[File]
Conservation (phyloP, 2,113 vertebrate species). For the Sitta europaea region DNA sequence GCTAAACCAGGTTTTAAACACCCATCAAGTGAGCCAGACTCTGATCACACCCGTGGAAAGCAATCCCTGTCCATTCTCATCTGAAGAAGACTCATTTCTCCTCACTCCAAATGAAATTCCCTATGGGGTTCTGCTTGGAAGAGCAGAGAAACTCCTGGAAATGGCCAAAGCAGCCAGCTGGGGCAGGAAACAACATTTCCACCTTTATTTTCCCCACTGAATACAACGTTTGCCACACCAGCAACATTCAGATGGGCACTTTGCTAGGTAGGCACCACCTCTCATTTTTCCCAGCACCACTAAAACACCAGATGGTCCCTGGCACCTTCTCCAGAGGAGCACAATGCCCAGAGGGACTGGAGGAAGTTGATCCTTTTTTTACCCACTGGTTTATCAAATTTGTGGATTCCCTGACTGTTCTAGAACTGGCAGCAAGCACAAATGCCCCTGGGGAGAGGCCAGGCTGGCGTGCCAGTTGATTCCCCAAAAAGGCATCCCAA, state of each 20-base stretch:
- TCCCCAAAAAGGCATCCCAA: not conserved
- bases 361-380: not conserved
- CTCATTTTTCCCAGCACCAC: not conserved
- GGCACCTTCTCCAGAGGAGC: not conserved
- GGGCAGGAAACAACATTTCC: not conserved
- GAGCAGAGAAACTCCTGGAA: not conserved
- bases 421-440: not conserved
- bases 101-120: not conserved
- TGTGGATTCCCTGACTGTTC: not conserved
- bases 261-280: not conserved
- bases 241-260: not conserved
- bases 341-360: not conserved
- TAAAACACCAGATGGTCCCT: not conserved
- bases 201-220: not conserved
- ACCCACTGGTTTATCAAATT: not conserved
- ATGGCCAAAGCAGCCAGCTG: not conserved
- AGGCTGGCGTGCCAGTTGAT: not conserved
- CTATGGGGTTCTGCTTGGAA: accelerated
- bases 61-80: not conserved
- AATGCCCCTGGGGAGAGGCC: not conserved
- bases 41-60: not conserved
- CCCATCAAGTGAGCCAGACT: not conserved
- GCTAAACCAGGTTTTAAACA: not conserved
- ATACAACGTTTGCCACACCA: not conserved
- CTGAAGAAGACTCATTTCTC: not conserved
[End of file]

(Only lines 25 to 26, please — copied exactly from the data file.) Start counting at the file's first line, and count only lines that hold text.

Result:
- ATACAACGTTTGCCACACCA: not conserved
- CTGAAGAAGACTCATTTCTC: not conserved